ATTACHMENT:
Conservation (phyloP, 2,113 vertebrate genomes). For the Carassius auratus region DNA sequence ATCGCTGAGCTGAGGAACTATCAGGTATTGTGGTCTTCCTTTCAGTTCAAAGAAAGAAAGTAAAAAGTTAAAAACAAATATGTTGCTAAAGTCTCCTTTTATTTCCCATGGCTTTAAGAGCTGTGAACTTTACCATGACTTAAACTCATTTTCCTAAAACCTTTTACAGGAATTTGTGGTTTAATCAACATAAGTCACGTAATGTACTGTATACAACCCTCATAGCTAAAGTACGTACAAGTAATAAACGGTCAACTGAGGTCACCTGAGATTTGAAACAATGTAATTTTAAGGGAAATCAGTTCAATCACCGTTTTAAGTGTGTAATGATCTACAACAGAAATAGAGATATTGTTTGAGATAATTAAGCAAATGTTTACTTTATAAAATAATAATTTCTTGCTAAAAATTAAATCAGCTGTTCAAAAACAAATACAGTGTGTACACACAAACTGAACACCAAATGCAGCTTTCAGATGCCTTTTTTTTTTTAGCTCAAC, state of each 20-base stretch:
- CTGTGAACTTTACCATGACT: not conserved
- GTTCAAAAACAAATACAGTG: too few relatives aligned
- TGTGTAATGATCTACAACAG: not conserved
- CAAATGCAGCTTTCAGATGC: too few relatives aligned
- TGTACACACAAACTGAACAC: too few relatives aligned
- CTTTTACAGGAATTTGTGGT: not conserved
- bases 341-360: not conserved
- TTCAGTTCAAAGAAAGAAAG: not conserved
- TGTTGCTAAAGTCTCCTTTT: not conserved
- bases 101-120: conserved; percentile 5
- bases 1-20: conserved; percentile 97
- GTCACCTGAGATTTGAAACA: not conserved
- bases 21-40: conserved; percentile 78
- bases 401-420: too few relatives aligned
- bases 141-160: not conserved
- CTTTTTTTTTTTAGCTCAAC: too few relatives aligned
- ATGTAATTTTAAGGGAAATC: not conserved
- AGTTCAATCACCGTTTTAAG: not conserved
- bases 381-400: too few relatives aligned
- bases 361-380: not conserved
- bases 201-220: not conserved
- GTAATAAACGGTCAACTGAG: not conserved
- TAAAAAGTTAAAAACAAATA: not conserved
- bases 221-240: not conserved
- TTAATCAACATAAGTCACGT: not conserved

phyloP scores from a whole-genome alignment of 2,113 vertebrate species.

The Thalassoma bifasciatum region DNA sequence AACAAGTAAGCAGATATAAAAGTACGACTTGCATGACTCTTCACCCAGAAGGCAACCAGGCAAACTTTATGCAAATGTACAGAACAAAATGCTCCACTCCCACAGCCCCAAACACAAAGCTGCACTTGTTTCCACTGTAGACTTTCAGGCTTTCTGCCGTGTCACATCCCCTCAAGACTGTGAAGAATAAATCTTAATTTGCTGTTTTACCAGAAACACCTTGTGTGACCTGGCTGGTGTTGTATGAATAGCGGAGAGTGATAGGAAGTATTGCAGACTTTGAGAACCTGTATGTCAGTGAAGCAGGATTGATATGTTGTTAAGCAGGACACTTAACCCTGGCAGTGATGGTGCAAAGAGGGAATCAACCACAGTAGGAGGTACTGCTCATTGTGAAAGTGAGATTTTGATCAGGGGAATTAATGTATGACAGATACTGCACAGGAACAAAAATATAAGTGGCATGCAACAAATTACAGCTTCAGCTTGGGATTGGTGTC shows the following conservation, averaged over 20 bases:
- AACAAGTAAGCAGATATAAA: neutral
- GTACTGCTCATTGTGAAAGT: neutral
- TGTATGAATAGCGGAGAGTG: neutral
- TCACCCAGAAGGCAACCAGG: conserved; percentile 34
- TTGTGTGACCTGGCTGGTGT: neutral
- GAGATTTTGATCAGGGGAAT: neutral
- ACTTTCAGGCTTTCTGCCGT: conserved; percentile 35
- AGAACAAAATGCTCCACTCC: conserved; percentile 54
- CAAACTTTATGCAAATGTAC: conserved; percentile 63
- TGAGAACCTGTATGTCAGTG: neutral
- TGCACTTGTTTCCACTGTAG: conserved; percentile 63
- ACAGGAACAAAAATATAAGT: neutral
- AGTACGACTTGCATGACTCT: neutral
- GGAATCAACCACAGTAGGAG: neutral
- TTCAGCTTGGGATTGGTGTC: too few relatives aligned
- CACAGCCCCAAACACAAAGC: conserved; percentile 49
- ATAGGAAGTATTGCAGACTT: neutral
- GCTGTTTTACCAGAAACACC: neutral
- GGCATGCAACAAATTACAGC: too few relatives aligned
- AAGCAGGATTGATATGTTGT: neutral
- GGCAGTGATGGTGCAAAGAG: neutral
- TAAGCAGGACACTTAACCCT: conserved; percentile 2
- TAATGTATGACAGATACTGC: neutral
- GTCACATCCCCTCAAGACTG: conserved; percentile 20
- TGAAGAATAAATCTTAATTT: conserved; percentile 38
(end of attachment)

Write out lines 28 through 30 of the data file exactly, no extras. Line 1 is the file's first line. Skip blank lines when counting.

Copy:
The Thalassoma bifasciatum region DNA sequence AACAAGTAAGCAGATATAAAAGTACGACTTGCATGACTCTTCACCCAGAAGGCAACCAGGCAAACTTTATGCAAATGTACAGAACAAAATGCTCCACTCCCACAGCCCCAAACACAAAGCTGCACTTGTTTCCACTGTAGACTTTCAGGCTTTCTGCCGTGTCACATCCCCTCAAGACTGTGAAGAATAAATCTTAATTTGCTGTTTTACCAGAAACACCTTGTGTGACCTGGCTGGTGTTGTATGAATAGCGGAGAGTGATAGGAAGTATTGCAGACTTTGAGAACCTGTATGTCAGTGAAGCAGGATTGATATGTTGTTAAGCAGGACACTTAACCCTGGCAGTGATGGTGCAAAGAGGGAATCAACCACAGTAGGAGGTACTGCTCATTGTGAAAGTGAGATTTTGATCAGGGGAATTAATGTATGACAGATACTGCACAGGAACAAAAATATAAGTGGCATGCAACAAATTACAGCTTCAGCTTGGGATTGGTGTC shows the following conservation, averaged over 20 bases:
- AACAAGTAAGCAGATATAAA: neutral
- GTACTGCTCATTGTGAAAGT: neutral